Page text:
Of the 12â, all are pretty nifty with a nice roots reggae vocal from Nereus Joseph, Rasta Calling on Kaf Island which again is actually the B side but shouldnât have been. Youâre treated to a dub and also another decent roots vocal from one Nattykaf who-ever he/she is (âKaffâ as in âKath[erine]â maybe). The official A side is more Nattykaf with a pretty reasonable tune, Faith plus dub and a wicked horns workout on the rhythm, Dreadful Horns.

Another 12â in the packet was the Basque Dub Foundationâs latest eight-track 12â, Roots Melodies featuring some of the best musicians Jamaica has toEarl âWireâ Lindo, plus of course Mr Inyaki who basically is a one man roots band! Itâs a showcase thingy which for those of you who donât speak the reggae-lingo means each track is followed by its respective dub. The moody Ghetto Organ is my pick but the whole set has a nice tight mid 70âs Revolutionaries feel to it.

The final 12â, Lightening & Thunder, once again from the Baske Dub Foundation (note the different spelling of Baske â so itâs not just me that forgets how spell his own name) and is a nice instrumental resplendent with its dub. The flip is a dull as ditchwater UK dub effort, Eastern Fire from The Disciples recorded in 1994 and quite why itâs been dredged up is a mystery.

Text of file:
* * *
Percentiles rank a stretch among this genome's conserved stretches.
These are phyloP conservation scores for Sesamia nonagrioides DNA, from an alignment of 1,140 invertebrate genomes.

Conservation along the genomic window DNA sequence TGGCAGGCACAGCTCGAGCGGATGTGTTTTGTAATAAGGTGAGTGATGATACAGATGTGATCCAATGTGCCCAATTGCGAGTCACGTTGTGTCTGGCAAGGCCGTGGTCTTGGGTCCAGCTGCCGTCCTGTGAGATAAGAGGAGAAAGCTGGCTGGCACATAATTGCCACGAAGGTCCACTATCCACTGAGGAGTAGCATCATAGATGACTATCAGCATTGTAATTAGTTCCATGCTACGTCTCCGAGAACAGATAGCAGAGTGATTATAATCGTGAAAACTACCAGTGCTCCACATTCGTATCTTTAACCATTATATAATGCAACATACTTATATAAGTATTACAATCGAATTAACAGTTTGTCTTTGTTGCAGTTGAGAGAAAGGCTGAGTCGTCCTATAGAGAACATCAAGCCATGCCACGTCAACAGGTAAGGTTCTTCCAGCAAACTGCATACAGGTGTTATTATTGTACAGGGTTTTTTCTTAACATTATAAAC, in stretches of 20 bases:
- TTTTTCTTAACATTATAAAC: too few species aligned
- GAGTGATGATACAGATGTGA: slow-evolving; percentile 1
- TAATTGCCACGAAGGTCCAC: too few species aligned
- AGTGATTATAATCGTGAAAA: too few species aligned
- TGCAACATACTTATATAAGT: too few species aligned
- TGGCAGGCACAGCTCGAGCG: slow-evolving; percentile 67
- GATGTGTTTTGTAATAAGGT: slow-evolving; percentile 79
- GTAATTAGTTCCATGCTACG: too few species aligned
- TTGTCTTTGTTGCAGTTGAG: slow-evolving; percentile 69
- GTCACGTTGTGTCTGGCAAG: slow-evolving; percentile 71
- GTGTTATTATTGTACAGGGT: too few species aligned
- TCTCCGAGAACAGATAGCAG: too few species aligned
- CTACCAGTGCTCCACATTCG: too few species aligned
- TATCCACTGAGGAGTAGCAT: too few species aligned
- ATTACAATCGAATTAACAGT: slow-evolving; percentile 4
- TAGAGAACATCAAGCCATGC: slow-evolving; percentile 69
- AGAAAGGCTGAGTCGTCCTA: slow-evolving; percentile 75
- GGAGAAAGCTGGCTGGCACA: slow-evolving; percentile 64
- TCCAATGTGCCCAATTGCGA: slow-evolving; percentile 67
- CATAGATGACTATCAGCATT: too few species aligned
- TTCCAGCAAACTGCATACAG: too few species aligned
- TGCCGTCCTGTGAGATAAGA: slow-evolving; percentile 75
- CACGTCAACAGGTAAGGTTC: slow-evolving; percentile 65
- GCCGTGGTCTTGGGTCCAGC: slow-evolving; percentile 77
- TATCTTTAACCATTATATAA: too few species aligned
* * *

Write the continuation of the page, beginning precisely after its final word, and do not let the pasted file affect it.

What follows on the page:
As Jamaica continues to dilute its glory of reggae music with hip-hop and dancehall other countries are stepping up and one such is The Virgin Islands where over the last decade a number of artists have been creating hard roots reggae. Niyorah is one such guy and his latest, Feel Your Presence, out on Denknesh Records, is a solid album recorded actually in part at Tuff Gong with the cream of JA musicians. Itâs all solid stepper sounds such as the title track and World Jungle featuring veteran Sugar Minott.

Finally, VP Records have a new Luciano CD out, United States Of Africa, which after his overexposure in the 90âs and 00âs is good to hear him back on roots form. The first couple of tracks ramble a bit but when track three, In This Recession kicks in with some sold chucking rhythm guitar, weaving horns and a strong vocal from Luciano you know itâs going to be all right and the poised finger over the skip can relax. He even drops on an old Duke Reid rocksteady track for Moving On, and what a great success he makes of tarting-up Your Smiling Face to a roots anthem. Itâs a solid album sung well in his own style with decent thoughtful lyrics and happily no jabbering dancehall Djâs wrecking perfectly good tracks.

So there you go. Another monthâs worth of music which in my tiny way I enjoyed and hope youâll investigate too. As Robbie Vincent almost said â if it moves eat it.

Till next time
Michael âModalâ de Koningh

From Jazz Funk & Fusion To Acid Jazz